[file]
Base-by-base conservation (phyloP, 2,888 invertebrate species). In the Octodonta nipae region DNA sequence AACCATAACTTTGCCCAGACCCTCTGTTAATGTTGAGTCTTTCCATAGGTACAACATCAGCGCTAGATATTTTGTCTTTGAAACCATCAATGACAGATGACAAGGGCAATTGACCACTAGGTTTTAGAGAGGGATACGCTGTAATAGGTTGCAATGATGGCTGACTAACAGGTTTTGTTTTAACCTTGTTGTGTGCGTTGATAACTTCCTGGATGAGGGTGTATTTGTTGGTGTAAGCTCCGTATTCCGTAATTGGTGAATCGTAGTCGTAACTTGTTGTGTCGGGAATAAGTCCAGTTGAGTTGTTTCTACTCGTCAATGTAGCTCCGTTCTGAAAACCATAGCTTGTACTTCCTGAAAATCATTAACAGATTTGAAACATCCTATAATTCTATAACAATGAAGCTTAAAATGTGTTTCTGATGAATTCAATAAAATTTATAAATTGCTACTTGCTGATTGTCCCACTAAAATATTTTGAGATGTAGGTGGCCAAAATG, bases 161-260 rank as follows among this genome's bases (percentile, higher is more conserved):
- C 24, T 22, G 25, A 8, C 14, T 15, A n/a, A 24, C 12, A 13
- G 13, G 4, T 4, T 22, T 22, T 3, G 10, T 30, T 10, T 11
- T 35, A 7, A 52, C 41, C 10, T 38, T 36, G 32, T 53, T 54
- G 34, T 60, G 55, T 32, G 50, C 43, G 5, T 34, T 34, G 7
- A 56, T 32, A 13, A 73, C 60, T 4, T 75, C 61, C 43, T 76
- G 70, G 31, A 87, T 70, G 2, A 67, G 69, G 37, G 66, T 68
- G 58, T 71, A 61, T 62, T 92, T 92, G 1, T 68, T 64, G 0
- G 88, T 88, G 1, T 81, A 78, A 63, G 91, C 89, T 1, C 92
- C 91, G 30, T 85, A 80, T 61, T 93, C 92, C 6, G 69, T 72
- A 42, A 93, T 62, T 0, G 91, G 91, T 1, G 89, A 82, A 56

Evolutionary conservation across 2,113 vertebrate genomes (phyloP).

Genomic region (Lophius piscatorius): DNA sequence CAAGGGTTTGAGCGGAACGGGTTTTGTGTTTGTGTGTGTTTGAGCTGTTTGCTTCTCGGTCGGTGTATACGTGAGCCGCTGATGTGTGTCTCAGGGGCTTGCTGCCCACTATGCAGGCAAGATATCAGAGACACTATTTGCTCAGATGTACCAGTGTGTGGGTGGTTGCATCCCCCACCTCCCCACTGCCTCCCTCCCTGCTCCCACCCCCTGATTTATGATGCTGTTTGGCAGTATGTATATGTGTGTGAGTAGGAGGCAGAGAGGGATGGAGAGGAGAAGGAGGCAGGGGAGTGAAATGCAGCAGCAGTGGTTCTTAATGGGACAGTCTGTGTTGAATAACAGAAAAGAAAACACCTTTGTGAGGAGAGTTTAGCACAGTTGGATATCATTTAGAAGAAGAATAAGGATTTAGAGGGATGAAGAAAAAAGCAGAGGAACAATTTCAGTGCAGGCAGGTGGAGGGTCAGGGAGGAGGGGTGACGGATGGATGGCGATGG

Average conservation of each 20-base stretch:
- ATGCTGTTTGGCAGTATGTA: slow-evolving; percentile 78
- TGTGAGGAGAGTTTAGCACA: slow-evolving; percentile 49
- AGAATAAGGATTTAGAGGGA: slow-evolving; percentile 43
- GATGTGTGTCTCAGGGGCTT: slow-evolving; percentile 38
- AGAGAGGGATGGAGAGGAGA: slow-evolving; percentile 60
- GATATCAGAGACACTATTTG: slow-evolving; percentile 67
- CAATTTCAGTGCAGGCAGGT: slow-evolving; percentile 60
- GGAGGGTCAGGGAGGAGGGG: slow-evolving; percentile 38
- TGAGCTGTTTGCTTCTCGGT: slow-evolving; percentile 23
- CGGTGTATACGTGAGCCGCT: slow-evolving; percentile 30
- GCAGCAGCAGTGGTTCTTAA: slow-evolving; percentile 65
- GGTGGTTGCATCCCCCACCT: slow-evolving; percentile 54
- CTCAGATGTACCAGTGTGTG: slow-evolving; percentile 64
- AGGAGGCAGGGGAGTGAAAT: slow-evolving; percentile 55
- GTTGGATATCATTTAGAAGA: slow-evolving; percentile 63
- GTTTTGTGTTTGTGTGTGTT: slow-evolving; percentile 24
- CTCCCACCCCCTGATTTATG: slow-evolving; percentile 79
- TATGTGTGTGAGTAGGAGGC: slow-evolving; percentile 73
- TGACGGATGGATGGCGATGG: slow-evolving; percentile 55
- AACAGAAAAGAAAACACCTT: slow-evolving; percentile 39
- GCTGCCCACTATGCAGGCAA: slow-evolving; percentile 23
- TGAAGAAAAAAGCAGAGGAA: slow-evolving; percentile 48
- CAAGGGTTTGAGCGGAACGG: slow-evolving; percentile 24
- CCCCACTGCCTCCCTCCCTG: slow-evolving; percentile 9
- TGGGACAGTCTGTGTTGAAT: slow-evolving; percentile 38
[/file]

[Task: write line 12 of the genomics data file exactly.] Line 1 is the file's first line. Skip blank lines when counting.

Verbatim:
Evolutionary conservation across 2,113 vertebrate genomes (phyloP).